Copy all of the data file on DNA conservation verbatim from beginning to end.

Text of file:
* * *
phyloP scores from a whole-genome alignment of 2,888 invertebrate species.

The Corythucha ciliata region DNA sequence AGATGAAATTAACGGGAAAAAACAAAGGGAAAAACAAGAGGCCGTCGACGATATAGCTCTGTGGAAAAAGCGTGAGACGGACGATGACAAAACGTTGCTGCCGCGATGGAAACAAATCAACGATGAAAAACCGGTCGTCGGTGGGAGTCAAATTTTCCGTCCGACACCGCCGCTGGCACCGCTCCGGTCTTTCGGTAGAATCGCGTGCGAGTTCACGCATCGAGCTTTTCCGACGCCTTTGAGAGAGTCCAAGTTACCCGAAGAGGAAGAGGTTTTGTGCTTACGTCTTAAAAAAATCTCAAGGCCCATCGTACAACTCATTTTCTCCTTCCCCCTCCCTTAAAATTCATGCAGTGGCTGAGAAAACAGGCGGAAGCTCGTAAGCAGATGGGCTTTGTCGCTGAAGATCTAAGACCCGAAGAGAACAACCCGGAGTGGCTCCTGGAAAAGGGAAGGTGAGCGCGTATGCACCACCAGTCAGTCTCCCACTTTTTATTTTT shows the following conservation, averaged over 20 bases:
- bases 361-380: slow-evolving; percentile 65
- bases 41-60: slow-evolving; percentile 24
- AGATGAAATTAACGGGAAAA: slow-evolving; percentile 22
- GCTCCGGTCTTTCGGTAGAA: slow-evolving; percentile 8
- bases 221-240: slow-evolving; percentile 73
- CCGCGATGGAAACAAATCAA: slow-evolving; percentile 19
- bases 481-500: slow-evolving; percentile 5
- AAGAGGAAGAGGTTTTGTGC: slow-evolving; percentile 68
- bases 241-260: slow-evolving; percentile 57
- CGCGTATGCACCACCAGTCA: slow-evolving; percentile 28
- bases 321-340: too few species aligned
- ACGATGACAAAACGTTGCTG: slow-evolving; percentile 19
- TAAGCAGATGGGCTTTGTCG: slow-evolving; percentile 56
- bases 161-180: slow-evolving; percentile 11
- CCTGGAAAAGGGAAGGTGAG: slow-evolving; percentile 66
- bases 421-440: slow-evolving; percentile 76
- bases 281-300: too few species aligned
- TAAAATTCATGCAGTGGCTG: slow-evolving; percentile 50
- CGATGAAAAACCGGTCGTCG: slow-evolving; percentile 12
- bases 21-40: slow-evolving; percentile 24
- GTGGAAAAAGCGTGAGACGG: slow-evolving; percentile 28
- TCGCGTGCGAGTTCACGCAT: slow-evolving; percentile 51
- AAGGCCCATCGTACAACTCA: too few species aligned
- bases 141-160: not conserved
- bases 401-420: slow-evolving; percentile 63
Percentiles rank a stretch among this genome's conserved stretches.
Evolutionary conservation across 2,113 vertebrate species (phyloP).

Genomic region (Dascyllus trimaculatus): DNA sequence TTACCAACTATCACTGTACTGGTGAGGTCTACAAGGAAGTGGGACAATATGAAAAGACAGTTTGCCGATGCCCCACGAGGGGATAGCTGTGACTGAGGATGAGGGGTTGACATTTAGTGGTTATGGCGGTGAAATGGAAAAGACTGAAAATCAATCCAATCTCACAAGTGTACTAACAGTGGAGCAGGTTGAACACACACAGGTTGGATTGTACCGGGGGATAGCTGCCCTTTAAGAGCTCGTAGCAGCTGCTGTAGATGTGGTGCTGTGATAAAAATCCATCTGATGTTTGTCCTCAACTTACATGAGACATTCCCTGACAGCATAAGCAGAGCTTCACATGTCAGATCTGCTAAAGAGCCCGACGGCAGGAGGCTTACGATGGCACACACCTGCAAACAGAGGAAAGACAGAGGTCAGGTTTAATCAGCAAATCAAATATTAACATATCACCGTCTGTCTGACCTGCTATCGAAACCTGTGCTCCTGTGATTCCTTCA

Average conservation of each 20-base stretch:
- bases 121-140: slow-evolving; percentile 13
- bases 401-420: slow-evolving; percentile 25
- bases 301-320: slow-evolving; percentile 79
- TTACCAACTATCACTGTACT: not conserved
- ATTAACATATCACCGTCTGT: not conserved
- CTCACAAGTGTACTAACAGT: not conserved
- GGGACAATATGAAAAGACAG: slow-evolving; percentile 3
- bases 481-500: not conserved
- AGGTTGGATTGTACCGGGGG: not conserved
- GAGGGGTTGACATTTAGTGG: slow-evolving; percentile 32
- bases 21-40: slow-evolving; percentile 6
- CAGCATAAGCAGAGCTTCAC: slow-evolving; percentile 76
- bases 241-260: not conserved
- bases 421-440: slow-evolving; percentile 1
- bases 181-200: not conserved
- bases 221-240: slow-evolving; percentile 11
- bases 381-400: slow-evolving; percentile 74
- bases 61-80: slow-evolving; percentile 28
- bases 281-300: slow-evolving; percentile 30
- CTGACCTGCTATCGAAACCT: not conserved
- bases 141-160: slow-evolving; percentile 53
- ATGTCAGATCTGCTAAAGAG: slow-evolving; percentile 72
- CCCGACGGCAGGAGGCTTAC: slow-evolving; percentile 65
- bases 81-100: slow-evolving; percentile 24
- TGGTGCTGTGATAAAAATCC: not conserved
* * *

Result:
phyloP scores from a whole-genome alignment of 2,888 invertebrate species.

The Corythucha ciliata region DNA sequence AGATGAAATTAACGGGAAAAAACAAAGGGAAAAACAAGAGGCCGTCGACGATATAGCTCTGTGGAAAAAGCGTGAGACGGACGATGACAAAACGTTGCTGCCGCGATGGAAACAAATCAACGATGAAAAACCGGTCGTCGGTGGGAGTCAAATTTTCCGTCCGACACCGCCGCTGGCACCGCTCCGGTCTTTCGGTAGAATCGCGTGCGAGTTCACGCATCGAGCTTTTCCGACGCCTTTGAGAGAGTCCAAGTTACCCGAAGAGGAAGAGGTTTTGTGCTTACGTCTTAAAAAAATCTCAAGGCCCATCGTACAACTCATTTTCTCCTTCCCCCTCCCTTAAAATTCATGCAGTGGCTGAGAAAACAGGCGGAAGCTCGTAAGCAGATGGGCTTTGTCGCTGAAGATCTAAGACCCGAAGAGAACAACCCGGAGTGGCTCCTGGAAAAGGGAAGGTGAGCGCGTATGCACCACCAGTCAGTCTCCCACTTTTTATTTTT shows the following conservation, averaged over 20 bases:
- bases 361-380: slow-evolving; percentile 65
- bases 41-60: slow-evolving; percentile 24
- AGATGAAATTAACGGGAAAA: slow-evolving; percentile 22
- GCTCCGGTCTTTCGGTAGAA: slow-evolving; percentile 8
- bases 221-240: slow-evolving; percentile 73
- CCGCGATGGAAACAAATCAA: slow-evolving; percentile 19
- bases 481-500: slow-evolving; percentile 5
- AAGAGGAAGAGGTTTTGTGC: slow-evolving; percentile 68
- bases 241-260: slow-evolving; percentile 57
- CGCGTATGCACCACCAGTCA: slow-evolving; percentile 28
- bases 321-340: too few species aligned
- ACGATGACAAAACGTTGCTG: slow-evolving; percentile 19
- TAAGCAGATGGGCTTTGTCG: slow-evolving; percentile 56
- bases 161-180: slow-evolving; percentile 11
- CCTGGAAAAGGGAAGGTGAG: slow-evolving; percentile 66
- bases 421-440: slow-evolving; percentile 76
- bases 281-300: too few species aligned
- TAAAATTCATGCAGTGGCTG: slow-evolving; percentile 50
- CGATGAAAAACCGGTCGTCG: slow-evolving; percentile 12
- bases 21-40: slow-evolving; percentile 24
- GTGGAAAAAGCGTGAGACGG: slow-evolving; percentile 28
- TCGCGTGCGAGTTCACGCAT: slow-evolving; percentile 51
- AAGGCCCATCGTACAACTCA: too few species aligned
- bases 141-160: not conserved
- bases 401-420: slow-evolving; percentile 63
Percentiles rank a stretch among this genome's conserved stretches.
Evolutionary conservation across 2,113 vertebrate species (phyloP).

Genomic region (Dascyllus trimaculatus): DNA sequence TTACCAACTATCACTGTACTGGTGAGGTCTACAAGGAAGTGGGACAATATGAAAAGACAGTTTGCCGATGCCCCACGAGGGGATAGCTGTGACTGAGGATGAGGGGTTGACATTTAGTGGTTATGGCGGTGAAATGGAAAAGACTGAAAATCAATCCAATCTCACAAGTGTACTAACAGTGGAGCAGGTTGAACACACACAGGTTGGATTGTACCGGGGGATAGCTGCCCTTTAAGAGCTCGTAGCAGCTGCTGTAGATGTGGTGCTGTGATAAAAATCCATCTGATGTTTGTCCTCAACTTACATGAGACATTCCCTGACAGCATAAGCAGAGCTTCACATGTCAGATCTGCTAAAGAGCCCGACGGCAGGAGGCTTACGATGGCACACACCTGCAAACAGAGGAAAGACAGAGGTCAGGTTTAATCAGCAAATCAAATATTAACATATCACCGTCTGTCTGACCTGCTATCGAAACCTGTGCTCCTGTGATTCCTTCA

Average conservation of each 20-base stretch:
- bases 121-140: slow-evolving; percentile 13
- bases 401-420: slow-evolving; percentile 25
- bases 301-320: slow-evolving; percentile 79
- TTACCAACTATCACTGTACT: not conserved
- ATTAACATATCACCGTCTGT: not conserved
- CTCACAAGTGTACTAACAGT: not conserved
- GGGACAATATGAAAAGACAG: slow-evolving; percentile 3
- bases 481-500: not conserved
- AGGTTGGATTGTACCGGGGG: not conserved
- GAGGGGTTGACATTTAGTGG: slow-evolving; percentile 32
- bases 21-40: slow-evolving; percentile 6
- CAGCATAAGCAGAGCTTCAC: slow-evolving; percentile 76
- bases 241-260: not conserved
- bases 421-440: slow-evolving; percentile 1
- bases 181-200: not conserved
- bases 221-240: slow-evolving; percentile 11
- bases 381-400: slow-evolving; percentile 74
- bases 61-80: slow-evolving; percentile 28
- bases 281-300: slow-evolving; percentile 30
- CTGACCTGCTATCGAAACCT: not conserved
- bases 141-160: slow-evolving; percentile 53
- ATGTCAGATCTGCTAAAGAG: slow-evolving; percentile 72
- CCCGACGGCAGGAGGCTTAC: slow-evolving; percentile 65
- bases 81-100: slow-evolving; percentile 24
- TGGTGCTGTGATAAAAATCC: not conserved